Wednesday, September 10, 2008

Just stupid selling on Foster Wheeler

The selling is so intense that the market has just lost their heads. People are shorting stocks because they are going down, and the bulls aren't buying stocks because they are going down.

It's like a bad relationship! But this time the bulls are so beaten, that they just let the bears overwhelm them. And no one wants to own any paper.

And why should they? Look at the dump that the preferreds got in the GSE takeover. With prodding from attorney generals, the auction rate preferreds gave you back 100 cents on the dollar, but you get just north of a nickel and a smirk from Paulson after the Fed encouraged people to buy GSE paper? Unless you're a bank that needs capital-then talk to "us" and we'll work something out! Throw in Lehman, and pyscholgy was just broken today, tossed out along with every commodity stock across the board.

But some of these stocks you just have to buy like FWLT at 33. $8 billion backlog, and $7 a share cash net of debt, with $4 earnings. What do these sellers think-that these stocks can disappear overnight? That they are stuffed with Level 3 assets? That they have black box accounting?

It's just dumb selling. Yesterday, Obama spoke to a crowd of 325 people, while McCain/Palin spoke to around 6,000. Obama, sounding a bit desperate said about McCain that, "You can't just reinvent yourself. The American people aren't stupid." It shows that there is just dumb selling in politics and in stocks.


bob said...

I’m shocked, just shocked to read this.

Study links oil prices to investor speculation

By H. JOSEF HEBERT – 5 hours ago

WASHINGTON (AP) — Speculation by large investors — and not supply and demand for oil — were a primary reason for the surge in oil prices during the first half of the year and the more recent price declines, an independent study concluded Wednesday.

The report by Masters Capital Management said investors poured $60 billion into oil futures markets during the first five months of the year as oil prices soared from $95 a barrel in January to $145 a barrel by July.

Since then, these investors have withdrawn $39 billion from those markets as prices have retreated dramatically, the report said. Oil traded at about $102 a barrel Wednesday on the New York Mercantile Exchange.

"We have clear evidence the fund flow pushed prices up and the fund flow pushed prices down," said Michael Masters of Masters Capital Management, calling the amount of money moving into oil futures markets by large institutional investors in the early part of the year "way off the scale."

Masters said its analysis shows investors "began a massive stampede for the exits" on July 15 and that this caused the price decline.

"These large financial players have become the primary source of the dramatic and damaging volatility seen in oil prices," concluded the report.

The report was released Wednesday by House and Senate sponsors of bills to put additional curbs on oil market speculation and comes in advance of a report on oil market speculation expected possibly this week by the Commodities Futures Trading Commission. The commission regulates commodity markets.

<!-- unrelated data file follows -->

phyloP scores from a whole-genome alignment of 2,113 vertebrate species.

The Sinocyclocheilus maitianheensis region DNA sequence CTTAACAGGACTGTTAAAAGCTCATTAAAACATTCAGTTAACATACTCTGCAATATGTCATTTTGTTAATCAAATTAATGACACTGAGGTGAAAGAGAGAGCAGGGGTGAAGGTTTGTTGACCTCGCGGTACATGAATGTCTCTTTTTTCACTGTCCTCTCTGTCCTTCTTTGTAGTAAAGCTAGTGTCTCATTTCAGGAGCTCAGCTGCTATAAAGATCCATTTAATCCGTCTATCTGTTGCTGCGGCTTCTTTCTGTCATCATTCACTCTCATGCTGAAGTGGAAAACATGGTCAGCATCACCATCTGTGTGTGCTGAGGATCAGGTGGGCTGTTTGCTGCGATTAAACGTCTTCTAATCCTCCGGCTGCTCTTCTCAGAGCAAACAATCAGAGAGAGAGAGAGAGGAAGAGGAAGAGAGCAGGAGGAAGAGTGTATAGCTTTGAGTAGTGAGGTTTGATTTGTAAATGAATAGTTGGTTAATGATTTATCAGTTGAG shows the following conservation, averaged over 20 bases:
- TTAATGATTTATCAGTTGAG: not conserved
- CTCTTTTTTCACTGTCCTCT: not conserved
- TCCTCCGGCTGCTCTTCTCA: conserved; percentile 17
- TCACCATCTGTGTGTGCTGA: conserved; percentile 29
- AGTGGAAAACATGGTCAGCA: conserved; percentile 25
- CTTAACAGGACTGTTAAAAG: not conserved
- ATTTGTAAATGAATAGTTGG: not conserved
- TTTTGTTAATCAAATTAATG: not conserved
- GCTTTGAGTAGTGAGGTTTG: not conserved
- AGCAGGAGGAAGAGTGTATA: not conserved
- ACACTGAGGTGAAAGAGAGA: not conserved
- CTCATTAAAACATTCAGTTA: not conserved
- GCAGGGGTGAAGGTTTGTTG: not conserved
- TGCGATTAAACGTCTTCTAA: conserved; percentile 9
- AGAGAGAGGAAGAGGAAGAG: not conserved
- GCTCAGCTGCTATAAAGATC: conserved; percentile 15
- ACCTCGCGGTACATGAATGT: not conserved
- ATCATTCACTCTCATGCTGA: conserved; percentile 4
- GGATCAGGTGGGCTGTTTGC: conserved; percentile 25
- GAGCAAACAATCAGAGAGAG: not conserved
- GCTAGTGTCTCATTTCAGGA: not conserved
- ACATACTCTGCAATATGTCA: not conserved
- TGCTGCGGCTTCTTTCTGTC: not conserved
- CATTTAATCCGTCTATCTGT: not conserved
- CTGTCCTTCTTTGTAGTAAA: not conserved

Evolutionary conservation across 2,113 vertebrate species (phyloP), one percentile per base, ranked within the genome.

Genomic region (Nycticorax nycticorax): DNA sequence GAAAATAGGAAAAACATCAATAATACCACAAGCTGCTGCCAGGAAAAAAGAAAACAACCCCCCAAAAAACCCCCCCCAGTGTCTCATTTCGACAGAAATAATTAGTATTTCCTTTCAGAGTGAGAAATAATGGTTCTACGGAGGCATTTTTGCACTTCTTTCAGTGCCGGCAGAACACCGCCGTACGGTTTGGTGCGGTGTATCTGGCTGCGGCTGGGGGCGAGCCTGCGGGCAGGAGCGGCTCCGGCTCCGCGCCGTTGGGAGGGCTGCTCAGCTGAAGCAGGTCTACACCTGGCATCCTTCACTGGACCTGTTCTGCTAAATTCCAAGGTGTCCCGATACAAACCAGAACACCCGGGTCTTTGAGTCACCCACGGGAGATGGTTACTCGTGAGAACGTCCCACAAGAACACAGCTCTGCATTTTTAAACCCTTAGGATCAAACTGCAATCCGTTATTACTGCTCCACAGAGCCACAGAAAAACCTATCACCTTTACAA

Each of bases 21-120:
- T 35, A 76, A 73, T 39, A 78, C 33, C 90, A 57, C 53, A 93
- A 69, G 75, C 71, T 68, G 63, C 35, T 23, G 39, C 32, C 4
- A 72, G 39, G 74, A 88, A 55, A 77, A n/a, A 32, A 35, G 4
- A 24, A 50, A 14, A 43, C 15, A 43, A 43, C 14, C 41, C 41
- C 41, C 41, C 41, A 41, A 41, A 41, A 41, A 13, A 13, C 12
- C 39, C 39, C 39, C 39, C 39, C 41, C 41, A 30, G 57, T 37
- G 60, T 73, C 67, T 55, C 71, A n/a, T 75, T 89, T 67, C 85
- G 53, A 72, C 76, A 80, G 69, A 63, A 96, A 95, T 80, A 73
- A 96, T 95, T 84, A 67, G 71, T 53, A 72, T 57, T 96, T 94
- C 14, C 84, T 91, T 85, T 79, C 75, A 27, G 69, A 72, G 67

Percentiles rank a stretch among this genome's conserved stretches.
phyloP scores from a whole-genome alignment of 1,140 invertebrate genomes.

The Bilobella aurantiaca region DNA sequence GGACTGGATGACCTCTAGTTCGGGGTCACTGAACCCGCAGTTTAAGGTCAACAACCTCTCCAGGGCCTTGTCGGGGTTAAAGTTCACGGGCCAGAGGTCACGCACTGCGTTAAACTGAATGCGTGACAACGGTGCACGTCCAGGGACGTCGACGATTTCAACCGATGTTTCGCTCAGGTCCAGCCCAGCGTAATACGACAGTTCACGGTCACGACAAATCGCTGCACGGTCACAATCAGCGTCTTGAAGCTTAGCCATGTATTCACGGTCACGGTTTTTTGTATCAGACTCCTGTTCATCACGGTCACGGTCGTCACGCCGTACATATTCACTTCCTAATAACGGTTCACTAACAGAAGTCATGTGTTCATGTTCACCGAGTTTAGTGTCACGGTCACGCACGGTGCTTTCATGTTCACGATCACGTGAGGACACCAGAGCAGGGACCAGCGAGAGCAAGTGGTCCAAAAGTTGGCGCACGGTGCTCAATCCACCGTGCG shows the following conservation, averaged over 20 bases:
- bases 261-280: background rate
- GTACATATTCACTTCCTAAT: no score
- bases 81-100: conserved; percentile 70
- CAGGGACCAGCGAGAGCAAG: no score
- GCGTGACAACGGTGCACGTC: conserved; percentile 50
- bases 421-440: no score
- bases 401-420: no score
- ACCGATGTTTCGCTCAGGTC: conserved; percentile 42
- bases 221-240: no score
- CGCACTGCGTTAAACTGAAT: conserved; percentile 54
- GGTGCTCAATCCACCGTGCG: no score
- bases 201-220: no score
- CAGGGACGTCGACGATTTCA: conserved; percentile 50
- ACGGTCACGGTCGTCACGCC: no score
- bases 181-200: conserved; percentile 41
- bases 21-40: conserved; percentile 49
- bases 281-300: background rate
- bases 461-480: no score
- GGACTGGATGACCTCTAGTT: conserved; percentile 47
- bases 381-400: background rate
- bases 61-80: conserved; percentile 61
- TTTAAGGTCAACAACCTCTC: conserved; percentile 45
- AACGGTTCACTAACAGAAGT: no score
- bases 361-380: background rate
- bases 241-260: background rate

Sen. Maria Cantwell, D-Wash., a sponsor of an anti-speculation bill, said the Masters report challenges CFTC claims to date that supply and demand forces — and not excessive speculation — has driven up oil prices.

"This analysis illustrates that when oil speculators poured large amounts of speculative money into oil markets, prices skyrocketed just as they were hoping ... And when the speculative money got pulled out, prices tumbled," she said.

Sen. Byron Dorgan, D-N.D., said he wants to know "how oil speculators were able to drive prices up and down while the CFTC was asleep at the switch."

An interagency task force, led by the CFTC, concluded in an interim report last July that "fundamental supply and demand factors" influence the oil markets and that the data "does not support the proposition that speculative activity has systematically driven changes in oil prices."

Senate critics of the regulatory agency charged that report was based in flawed evidence.

"The CFTC has its head in the sand," said Rep. Bart Stupak, D-Mich., chairman of the House Energy and Commerce investigations subcommittee.

Stupak said the Masters report shows that that oil prices soared when speculators poured money into future markets even as the federal Energy Information Administration was forecasting supply would exceed demand.

Congress for months has been considering various measures aimed at curbing oil market speculation, but those efforts have been thwarted amid disputes over other energy issues from taxing oil companies to new offshore drilling.

Legislation before the Senate would put limits on the amount of oil certain traders, interested only in speculation, would be allowed to purchase in futures markets and give new authorities and staff to the CFTC to regulate oil markets.

Palmoni said...

Thanks! I love your sarcasm!

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